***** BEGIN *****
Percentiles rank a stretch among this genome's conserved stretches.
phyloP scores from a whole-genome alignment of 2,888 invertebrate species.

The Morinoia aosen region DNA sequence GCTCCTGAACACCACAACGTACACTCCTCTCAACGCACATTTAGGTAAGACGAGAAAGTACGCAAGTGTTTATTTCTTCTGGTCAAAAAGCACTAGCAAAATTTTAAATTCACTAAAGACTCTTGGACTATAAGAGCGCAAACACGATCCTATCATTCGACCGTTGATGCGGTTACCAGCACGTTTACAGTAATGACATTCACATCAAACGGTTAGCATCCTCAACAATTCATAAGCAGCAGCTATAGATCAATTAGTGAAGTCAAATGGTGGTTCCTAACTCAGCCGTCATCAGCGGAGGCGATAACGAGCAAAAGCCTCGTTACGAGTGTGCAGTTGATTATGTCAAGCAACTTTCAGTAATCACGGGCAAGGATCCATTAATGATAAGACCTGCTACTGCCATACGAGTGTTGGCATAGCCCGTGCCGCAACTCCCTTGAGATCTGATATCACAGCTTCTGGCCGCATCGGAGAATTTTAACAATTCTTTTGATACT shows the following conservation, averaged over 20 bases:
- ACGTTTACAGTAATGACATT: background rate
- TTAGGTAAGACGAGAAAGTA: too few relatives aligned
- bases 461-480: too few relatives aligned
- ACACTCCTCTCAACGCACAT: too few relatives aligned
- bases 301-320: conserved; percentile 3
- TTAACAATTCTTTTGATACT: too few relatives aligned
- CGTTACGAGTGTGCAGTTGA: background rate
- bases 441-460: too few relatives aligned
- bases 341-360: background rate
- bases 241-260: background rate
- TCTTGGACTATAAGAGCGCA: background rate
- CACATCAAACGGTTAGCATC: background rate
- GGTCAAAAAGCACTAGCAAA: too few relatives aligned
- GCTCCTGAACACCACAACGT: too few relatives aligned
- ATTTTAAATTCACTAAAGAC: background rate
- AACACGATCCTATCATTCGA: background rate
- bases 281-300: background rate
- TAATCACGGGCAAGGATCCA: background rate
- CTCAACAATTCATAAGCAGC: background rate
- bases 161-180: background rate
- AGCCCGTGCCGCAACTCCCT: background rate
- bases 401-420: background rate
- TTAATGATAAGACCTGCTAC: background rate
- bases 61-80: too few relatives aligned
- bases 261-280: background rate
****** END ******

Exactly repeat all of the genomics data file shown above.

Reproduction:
Percentiles rank a stretch among this genome's conserved stretches.
phyloP scores from a whole-genome alignment of 2,888 invertebrate species.

The Morinoia aosen region DNA sequence GCTCCTGAACACCACAACGTACACTCCTCTCAACGCACATTTAGGTAAGACGAGAAAGTACGCAAGTGTTTATTTCTTCTGGTCAAAAAGCACTAGCAAAATTTTAAATTCACTAAAGACTCTTGGACTATAAGAGCGCAAACACGATCCTATCATTCGACCGTTGATGCGGTTACCAGCACGTTTACAGTAATGACATTCACATCAAACGGTTAGCATCCTCAACAATTCATAAGCAGCAGCTATAGATCAATTAGTGAAGTCAAATGGTGGTTCCTAACTCAGCCGTCATCAGCGGAGGCGATAACGAGCAAAAGCCTCGTTACGAGTGTGCAGTTGATTATGTCAAGCAACTTTCAGTAATCACGGGCAAGGATCCATTAATGATAAGACCTGCTACTGCCATACGAGTGTTGGCATAGCCCGTGCCGCAACTCCCTTGAGATCTGATATCACAGCTTCTGGCCGCATCGGAGAATTTTAACAATTCTTTTGATACT shows the following conservation, averaged over 20 bases:
- ACGTTTACAGTAATGACATT: background rate
- TTAGGTAAGACGAGAAAGTA: too few relatives aligned
- bases 461-480: too few relatives aligned
- ACACTCCTCTCAACGCACAT: too few relatives aligned
- bases 301-320: conserved; percentile 3
- TTAACAATTCTTTTGATACT: too few relatives aligned
- CGTTACGAGTGTGCAGTTGA: background rate
- bases 441-460: too few relatives aligned
- bases 341-360: background rate
- bases 241-260: background rate
- TCTTGGACTATAAGAGCGCA: background rate
- CACATCAAACGGTTAGCATC: background rate
- GGTCAAAAAGCACTAGCAAA: too few relatives aligned
- GCTCCTGAACACCACAACGT: too few relatives aligned
- ATTTTAAATTCACTAAAGAC: background rate
- AACACGATCCTATCATTCGA: background rate
- bases 281-300: background rate
- TAATCACGGGCAAGGATCCA: background rate
- CTCAACAATTCATAAGCAGC: background rate
- bases 161-180: background rate
- AGCCCGTGCCGCAACTCCCT: background rate
- bases 401-420: background rate
- TTAATGATAAGACCTGCTAC: background rate
- bases 61-80: too few relatives aligned
- bases 261-280: background rate